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the film criticism aspect of cyber | by maryann johanson

Mutiny on the Bounty (review)

Two Guys Before the Mast

It’s well over two hours long, it’s full of inappropriate accents, and it was filmed almost entirely on the ocean. No, it’s not the latest Kevin Costner epic — it’s Mutiny on the Bounty, a thrilling classic that remains surprisingly modern.

Based on the famous 1787 mutiny, Bounty follows the ill-fated ship from its launch in England through its long journey to the South Seas in search of breadfruit trees. Harsh British law allowed unwilling men to be pressed into sea service, and the Bounty‘s already disgruntled crew is pushed to the edge by its sadistic captain, Bligh (Charles Laughton), who would flog a man after he was already dead and would cut a sailor to half rations if he didn’t like the crewman’s face. Eventually even Bligh’s formerly loyal officers Fletcher Christian (Clark Gable, who doesn’t alter his American accent one iota despite the fact that his character is from Cumberland) and Roger Byam (Franchot Tone) grow disgusted with him and lead a mutiny. Christian sets Bligh and his few loyalists adrift in the middle of the Pacific, 3500 miles from any safe port of call, and sails the Bounty for the paradise of Tahiti.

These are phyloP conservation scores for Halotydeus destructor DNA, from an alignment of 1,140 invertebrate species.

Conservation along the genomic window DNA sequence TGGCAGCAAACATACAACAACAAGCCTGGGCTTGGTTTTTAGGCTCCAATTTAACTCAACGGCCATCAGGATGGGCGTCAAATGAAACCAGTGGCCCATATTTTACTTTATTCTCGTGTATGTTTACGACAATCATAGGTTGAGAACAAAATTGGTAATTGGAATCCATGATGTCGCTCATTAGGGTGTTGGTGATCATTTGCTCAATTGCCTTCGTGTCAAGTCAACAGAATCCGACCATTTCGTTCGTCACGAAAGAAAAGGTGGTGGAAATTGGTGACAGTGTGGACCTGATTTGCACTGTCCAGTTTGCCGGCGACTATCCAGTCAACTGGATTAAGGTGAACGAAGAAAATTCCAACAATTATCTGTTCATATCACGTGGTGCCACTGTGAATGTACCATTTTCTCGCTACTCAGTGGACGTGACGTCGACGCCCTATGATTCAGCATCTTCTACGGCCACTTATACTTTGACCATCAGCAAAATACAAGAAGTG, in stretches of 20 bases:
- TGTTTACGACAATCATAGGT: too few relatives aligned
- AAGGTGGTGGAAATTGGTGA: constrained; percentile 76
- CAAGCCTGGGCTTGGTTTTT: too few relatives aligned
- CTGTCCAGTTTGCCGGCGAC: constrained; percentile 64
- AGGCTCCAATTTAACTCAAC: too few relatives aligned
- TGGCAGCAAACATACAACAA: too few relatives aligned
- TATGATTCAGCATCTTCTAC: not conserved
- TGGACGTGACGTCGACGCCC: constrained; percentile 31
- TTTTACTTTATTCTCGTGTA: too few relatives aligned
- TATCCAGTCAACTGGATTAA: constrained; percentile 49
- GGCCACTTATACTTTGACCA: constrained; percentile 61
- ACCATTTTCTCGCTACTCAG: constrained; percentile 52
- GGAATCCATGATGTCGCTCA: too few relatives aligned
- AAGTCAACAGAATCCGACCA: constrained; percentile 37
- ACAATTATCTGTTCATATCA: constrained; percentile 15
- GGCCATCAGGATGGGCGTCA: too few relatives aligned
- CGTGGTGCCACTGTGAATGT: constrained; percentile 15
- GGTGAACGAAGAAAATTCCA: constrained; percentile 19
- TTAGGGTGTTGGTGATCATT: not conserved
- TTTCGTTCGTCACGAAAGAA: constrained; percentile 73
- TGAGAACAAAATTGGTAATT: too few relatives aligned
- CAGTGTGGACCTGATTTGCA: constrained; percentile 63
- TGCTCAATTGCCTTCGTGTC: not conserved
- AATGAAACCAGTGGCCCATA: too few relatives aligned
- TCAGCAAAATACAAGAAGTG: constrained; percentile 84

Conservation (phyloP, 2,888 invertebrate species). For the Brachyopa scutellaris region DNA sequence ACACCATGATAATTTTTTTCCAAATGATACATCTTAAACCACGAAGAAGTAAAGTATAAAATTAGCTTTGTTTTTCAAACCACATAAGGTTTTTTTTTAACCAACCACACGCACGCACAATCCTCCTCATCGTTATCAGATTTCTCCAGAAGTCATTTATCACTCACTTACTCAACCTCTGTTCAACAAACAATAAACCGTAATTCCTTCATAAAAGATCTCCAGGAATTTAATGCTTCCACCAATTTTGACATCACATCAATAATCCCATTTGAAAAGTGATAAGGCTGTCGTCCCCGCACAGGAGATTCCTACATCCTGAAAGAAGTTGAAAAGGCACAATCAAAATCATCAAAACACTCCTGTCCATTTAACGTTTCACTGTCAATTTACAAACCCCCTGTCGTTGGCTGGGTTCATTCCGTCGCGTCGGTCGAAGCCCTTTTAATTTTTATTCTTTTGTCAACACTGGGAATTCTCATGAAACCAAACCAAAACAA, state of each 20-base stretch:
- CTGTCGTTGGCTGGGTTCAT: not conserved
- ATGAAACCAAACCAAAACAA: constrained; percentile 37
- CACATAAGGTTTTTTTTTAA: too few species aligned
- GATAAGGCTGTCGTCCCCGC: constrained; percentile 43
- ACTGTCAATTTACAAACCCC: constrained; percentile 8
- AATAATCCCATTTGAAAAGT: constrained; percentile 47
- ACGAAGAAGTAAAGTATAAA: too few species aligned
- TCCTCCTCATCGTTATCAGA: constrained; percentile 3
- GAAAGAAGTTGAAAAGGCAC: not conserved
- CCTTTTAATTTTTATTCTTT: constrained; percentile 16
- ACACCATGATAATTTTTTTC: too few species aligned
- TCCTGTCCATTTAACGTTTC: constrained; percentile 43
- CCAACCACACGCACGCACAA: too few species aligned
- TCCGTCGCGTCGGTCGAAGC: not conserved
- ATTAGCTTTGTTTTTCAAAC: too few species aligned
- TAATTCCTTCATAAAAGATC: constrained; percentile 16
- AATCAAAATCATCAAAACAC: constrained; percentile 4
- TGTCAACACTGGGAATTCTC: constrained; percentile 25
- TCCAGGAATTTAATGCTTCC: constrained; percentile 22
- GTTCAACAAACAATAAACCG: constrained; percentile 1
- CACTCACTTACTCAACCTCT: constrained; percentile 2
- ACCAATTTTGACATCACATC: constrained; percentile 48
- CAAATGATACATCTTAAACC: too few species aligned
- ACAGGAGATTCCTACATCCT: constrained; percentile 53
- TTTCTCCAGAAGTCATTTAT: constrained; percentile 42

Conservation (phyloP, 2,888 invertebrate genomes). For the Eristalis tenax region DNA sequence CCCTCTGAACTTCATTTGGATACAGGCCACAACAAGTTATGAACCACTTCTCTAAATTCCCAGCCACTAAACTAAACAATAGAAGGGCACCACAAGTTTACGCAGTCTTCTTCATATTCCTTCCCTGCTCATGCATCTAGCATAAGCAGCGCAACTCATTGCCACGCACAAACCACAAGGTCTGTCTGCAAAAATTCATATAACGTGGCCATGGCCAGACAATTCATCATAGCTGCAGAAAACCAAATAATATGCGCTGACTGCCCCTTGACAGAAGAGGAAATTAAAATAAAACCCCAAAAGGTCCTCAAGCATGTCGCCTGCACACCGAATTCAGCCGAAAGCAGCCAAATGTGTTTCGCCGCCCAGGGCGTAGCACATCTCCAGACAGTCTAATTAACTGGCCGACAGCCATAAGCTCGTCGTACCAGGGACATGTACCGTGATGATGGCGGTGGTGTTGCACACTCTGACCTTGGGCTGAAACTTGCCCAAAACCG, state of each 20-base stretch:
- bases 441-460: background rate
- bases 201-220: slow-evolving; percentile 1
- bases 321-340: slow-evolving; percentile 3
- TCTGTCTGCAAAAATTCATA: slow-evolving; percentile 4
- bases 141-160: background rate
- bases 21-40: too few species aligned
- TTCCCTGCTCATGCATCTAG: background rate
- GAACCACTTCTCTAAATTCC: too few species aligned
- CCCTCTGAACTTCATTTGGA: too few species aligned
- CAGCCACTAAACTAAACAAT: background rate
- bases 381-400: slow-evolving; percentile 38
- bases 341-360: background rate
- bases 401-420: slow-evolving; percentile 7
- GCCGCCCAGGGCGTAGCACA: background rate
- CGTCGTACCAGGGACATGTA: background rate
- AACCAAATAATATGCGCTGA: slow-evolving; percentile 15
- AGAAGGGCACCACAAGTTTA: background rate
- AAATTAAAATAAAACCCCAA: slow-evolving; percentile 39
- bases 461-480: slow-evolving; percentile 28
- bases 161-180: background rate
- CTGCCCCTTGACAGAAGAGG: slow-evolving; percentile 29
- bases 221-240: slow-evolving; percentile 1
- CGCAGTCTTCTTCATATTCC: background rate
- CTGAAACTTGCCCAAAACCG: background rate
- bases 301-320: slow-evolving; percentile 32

The vague homoerotic overtones (surely unintentional) that had been bouncing between Christian and Byam on Bligh’s Bounty blossom with their freedom on Tahiti into, well, less vague overtones. Byam spends him time writing a Tahitian dictionary and both he and Christian take up with pretty, willing native girls, yet they seem to have eyes mostly for each other. With all those buff, smooth (nary a hairy chest or armpit in sight), half-naked sailors skinny-dipping off the lovely beaches, is it any wonder a guy might fall in love with one of them?

Homoeroticism aside, Mutiny on the Bounty‘s influence on film shows up in contemporary maritime stories like The Hunt for Red October and Crimson Tide, and the slave uprising in Amistad is directly descended from Bounty‘s electrifying mutiny scene. Bounty was — and is — Hollywood at its best.

Outstanding Production 1935
AFI 100: #86

unforgettable movie moment:
Bligh’s starving sailors catch a shark with their rations — a hunk of horsemeat — as bait.

previous Best Picture:
1934: It Happened One Night
next Best Picture:
1936: The Great Ziegfeld

previous AFI 100 film:
85: Duck Soup
next AFI 100 film:
87: Frankenstein


MPAA: not rated

viewed at home on a small screen

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